Let me start, first of all, with a characterization. What has been intrigued as, and the major reason why we licensed this drug to start with is really the mechanism of action because everything starts from there. It is to see how the drug would work. And this has been the combination of a D2, D3 modulation. But we expect we'll have actually a positive effect on the profile of the drug both in terms of efficacy and most importantly in terms of tolerability. In our programs, right now are most advanced acute mania and schizophrenia. We are looking at various parameters where we expect to see a benefit both in terms of tolerability and potentially in efficacy and endpoint. I think right now, it's maybe a little too early because we will have to look at actual result although the Phase II study suggested definitely in profile in terms of extrapyramidal symptoms that is certainly favorable compared to the current antipsychotic. The other aspect where we expect be harder to provide a benefit is actually expanding the rate of [indiscernible], going into both bipolar depression and adjuvant [ph] disease and to continue to build the product with good tolerability. We are using in this indication a significantly lower dose than the one we use for example in acute mania and the schizophrenia. So we expect that we'll provide also an advantage in terms of tolerability. And as you may know, tolerability is a big issue with this type of product. So certainly, we are looking into it. We are looking also the type of symptoms both in terms of positive and negative symptoms also a big advantage and so all these are areas that we are watching very, very closely to differentiate the current [indiscernible] product.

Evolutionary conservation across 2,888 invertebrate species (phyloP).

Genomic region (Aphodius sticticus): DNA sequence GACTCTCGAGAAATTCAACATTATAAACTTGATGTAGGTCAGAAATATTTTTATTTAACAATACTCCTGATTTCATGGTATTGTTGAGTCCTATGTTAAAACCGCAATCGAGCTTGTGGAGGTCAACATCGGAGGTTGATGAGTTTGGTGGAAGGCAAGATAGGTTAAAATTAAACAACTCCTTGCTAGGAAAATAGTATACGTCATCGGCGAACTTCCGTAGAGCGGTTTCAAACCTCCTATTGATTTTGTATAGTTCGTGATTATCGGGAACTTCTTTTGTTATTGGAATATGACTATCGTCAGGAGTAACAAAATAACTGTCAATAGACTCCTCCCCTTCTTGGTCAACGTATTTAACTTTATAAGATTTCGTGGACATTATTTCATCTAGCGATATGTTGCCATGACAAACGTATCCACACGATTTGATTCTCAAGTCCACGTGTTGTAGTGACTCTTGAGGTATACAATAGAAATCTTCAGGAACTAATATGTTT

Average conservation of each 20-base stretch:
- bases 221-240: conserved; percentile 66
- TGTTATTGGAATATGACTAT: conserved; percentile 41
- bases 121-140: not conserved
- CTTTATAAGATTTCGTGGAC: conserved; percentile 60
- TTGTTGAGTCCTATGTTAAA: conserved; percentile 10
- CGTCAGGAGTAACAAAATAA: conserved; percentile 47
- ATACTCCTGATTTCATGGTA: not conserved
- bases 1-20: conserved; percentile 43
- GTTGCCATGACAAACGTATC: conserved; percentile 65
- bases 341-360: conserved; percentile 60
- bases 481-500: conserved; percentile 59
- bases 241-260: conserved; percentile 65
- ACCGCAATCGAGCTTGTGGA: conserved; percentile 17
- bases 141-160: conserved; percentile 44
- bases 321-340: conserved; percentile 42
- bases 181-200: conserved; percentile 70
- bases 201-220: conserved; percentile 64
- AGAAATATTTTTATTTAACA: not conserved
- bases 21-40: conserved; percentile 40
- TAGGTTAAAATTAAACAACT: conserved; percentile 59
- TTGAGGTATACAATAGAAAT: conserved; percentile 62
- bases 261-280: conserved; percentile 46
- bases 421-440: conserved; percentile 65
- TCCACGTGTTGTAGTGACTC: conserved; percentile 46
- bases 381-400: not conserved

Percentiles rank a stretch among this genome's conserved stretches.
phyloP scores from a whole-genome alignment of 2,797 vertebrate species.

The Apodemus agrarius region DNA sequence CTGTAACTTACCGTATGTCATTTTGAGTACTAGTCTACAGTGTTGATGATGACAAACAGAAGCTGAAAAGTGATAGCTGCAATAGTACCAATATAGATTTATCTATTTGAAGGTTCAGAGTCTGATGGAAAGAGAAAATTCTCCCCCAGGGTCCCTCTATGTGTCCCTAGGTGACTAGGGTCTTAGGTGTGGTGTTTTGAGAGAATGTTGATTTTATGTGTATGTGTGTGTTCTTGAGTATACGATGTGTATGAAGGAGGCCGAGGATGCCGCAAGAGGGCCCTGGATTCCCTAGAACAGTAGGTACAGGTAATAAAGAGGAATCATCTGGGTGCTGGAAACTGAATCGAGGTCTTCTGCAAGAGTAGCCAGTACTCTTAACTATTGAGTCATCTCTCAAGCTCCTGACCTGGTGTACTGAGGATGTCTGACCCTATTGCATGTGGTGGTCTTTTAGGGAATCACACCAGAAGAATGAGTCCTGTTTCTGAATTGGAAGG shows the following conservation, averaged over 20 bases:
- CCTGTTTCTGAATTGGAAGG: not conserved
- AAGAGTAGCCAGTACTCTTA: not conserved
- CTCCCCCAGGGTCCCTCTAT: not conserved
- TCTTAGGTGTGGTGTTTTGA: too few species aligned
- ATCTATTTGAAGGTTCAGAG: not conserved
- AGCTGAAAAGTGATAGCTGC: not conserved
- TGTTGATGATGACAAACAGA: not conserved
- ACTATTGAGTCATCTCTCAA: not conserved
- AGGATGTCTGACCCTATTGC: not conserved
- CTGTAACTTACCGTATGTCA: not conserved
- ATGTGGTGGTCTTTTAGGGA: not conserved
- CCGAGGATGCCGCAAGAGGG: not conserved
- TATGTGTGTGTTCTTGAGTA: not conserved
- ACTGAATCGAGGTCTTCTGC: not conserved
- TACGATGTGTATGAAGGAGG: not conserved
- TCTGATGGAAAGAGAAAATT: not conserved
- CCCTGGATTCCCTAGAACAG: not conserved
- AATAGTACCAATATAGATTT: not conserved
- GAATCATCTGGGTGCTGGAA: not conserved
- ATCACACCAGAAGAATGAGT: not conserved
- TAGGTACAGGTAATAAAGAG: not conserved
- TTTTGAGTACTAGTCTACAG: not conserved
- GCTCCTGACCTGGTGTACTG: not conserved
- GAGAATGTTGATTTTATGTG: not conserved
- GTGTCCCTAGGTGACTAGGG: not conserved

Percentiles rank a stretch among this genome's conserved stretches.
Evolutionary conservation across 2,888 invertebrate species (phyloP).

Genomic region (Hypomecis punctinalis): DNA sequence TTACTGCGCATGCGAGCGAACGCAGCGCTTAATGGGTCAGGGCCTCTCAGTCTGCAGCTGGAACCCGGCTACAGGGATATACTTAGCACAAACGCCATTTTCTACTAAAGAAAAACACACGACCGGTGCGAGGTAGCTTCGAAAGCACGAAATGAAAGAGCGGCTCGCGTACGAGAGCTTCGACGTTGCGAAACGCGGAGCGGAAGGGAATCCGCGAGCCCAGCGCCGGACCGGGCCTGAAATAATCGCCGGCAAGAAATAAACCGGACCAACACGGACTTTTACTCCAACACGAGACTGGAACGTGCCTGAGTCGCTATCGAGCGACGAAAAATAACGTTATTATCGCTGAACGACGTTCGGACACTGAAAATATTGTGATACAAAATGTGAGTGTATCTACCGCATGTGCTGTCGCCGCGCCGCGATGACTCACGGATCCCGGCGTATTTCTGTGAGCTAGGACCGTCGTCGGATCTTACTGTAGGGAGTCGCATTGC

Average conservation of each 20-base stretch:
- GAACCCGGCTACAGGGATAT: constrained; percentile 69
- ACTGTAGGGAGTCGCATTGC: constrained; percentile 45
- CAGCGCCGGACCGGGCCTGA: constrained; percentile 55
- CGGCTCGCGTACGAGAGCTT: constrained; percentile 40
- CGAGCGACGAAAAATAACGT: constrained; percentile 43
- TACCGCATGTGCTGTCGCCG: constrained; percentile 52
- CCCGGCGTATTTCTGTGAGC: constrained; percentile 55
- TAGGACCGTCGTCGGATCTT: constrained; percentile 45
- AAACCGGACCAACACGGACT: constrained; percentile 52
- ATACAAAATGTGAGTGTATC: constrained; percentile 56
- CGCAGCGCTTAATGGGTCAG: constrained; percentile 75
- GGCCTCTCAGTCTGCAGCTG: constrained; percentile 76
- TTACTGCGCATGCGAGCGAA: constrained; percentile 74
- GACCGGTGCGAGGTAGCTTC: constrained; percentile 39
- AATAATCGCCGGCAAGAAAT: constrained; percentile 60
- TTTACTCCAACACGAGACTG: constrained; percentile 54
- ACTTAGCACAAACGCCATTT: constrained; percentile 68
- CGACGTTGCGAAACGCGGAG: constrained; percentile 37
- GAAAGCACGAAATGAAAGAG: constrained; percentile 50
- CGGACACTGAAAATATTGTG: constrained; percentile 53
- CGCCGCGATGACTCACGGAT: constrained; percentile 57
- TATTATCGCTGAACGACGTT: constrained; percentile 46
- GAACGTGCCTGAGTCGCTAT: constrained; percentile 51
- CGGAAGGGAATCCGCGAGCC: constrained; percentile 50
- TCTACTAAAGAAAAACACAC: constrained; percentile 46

David Amsellem - Piper Jaffray Companies, Research Division